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Joe's Suggested Reading List

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Like many of you, my ride to work in the morning is long and can feel like a giant waste of time. I have tried many diversions and distractions like riding my bicycle the 18 miles to work or taking the local RTD (Denver's transit system) and both of those tools have been useful. However, starting in March 2015, I discovered a way to make the commute, however I was making it, more enjoyable and useful; reading business management books on my commute.

I downloaded Audible and Overdrive to my smartphone and began listening to books on my way into work. Before anyone yells at me, I know I am likely late to the party on this idea. However, for me, this was an absolute game changer. The nuggets I found in the list of books below, felt too good to keep to my self. They have helped forge a new perspective on business and leadership. Some of the material has proven affirming (I felt like I was doing the right thing, even if I didn't know why) and some of it turned what I believed on its head. For those who are wondering, "yes," this is a full-throated endorsement of these books and a small, but meaningful insight into the type of culture I am very interested in instilling in my organization.

As the founder and majority shareholder of a law firm, I view myself as a small business owner first and a lawyer second. Don't get me wrong, I take representing my clients very seriously but so that I continue to be of value to my clients, I have to pay at least as much attention to the business of law as I do the practice. Of course, running a small law firm is time consuming and leaves very little time for the other important things in my life like spending quality time with my family and taking care of myself physically. So, I have had to look for small ways to inject efficiency into my day, in order to make room for everything.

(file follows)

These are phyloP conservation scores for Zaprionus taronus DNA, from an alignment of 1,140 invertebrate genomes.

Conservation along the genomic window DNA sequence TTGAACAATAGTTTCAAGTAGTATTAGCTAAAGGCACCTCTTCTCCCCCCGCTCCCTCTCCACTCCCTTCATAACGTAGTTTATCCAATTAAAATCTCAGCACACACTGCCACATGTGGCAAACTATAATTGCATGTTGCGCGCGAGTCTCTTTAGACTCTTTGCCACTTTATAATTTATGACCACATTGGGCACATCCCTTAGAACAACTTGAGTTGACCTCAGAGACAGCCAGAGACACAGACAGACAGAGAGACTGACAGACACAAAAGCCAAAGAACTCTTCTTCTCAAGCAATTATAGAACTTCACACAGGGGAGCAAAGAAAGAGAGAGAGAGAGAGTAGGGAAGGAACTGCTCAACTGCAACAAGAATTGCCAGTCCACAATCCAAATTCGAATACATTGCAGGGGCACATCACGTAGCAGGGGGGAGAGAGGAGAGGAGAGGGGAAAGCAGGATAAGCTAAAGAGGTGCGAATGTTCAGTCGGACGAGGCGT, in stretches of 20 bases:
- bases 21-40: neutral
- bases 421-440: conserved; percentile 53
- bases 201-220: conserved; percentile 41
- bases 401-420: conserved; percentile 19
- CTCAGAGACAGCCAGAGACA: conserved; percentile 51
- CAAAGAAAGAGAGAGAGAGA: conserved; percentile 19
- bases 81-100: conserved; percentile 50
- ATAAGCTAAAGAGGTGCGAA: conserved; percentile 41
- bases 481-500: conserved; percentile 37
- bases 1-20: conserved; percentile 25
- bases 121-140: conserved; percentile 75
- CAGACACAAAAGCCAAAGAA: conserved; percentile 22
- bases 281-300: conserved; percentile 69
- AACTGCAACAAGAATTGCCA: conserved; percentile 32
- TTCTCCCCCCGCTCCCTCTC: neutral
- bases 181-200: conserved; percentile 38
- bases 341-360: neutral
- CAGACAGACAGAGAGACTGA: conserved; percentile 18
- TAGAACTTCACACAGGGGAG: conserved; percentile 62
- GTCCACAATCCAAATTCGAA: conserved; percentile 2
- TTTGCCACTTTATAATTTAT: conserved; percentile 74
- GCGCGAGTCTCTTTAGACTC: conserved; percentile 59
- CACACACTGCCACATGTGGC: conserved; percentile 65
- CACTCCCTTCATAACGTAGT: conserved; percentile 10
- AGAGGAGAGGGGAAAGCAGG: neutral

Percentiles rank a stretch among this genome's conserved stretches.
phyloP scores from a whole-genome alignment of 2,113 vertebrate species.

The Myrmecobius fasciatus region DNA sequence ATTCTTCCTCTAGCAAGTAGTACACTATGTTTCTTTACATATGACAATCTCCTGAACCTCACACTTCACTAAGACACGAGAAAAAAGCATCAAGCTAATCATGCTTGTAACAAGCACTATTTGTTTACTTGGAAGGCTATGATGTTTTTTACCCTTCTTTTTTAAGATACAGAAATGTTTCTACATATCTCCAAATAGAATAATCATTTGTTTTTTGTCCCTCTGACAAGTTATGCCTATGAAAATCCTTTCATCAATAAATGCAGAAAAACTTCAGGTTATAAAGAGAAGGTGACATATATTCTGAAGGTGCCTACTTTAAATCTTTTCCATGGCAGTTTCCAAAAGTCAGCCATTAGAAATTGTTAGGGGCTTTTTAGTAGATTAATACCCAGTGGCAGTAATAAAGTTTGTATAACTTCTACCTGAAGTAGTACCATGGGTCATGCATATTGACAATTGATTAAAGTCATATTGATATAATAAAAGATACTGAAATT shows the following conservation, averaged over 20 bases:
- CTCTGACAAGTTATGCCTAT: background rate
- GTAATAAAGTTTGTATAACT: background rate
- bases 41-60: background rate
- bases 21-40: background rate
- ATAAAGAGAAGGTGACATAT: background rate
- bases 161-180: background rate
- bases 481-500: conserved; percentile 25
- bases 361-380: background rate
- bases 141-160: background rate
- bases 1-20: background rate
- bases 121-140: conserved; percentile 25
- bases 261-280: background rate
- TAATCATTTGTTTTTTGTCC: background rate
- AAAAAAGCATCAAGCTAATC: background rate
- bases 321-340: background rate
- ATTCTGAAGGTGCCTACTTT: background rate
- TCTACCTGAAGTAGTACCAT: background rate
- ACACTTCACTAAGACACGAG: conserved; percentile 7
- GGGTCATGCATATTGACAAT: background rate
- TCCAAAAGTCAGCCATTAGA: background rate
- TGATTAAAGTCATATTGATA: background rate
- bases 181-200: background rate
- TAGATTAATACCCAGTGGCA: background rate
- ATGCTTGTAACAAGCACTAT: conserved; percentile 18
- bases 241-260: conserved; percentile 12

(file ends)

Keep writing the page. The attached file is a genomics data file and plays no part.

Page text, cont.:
Leaders Eat Last: Simon Sinek

leaders eat last One of my favorites, Sinek takes some guidance from military leaders and applies it to corporate leadership.

Start wth why: Simon Sinek

start with why I actually read (listened to) this one before, “Leaders Eat Last.” The book forced me as a founder to ask the important question of why I founded my firm in the first place.

The tipping point: Malcom Gladwell

Tipping-Point This book does an excellent job of explaining the phenomenon behind trends that stick.   It demystified, at least for me, the factors that contribute to the momentum that eventually leads to success.

Elon musk: Ashlee Vance

elon musk (1) Ms. Vance is not a Musk sycophant eager to praise the billionaire entrepreneur.  Rather, she gives a fairly balanced look at the life of successful business leader, who arguably succeeded on genius, despite his eccentricities. 

zero to one: Peter Thiel with Blake Masters

zero-to-one-1 From the co-founder of PayPal and a leader in Angel Financing, this book was great practically and theoretically.  I enjoyed it a great deal.  The narration was a little hard to take, but it easy to understand after reading this, why and how Peter Thiel has been as successful as he has been.

getting to yes: Roger Fisher and William Ury

getting to yes-1 I actually got to read this one twice.  It was a recommended read on Audible based on my other downloads and then it was assigned reading in my LLM program.  Very pragmatic in its approach to reaching a compromise even in adversarial situations.  As an attorney, this was particularly useful for negotiating settlements.

turn the ship around!: L. David Marquet

turn-the-ship-around-1 Marquet was a captain on a submarine with more than its share of problems.  Using a leadership style that went beyond empowerment to emancipation, he turned the vessel and its crew into one of the Navy’s finest.  Great content.  Narration was so-so.

good to great: Jim Collins

good-to-great-1 One of my first books in business leadership and I am glad it was. Collins’ research lends credibility to his findings, even when the companies that are the subject of his studies fall short of expectations.  Great illustrative stories and easy to latch onto concepts like the “hedgehog concept.”

great by choice: Jim Collins and Morton T. Hansen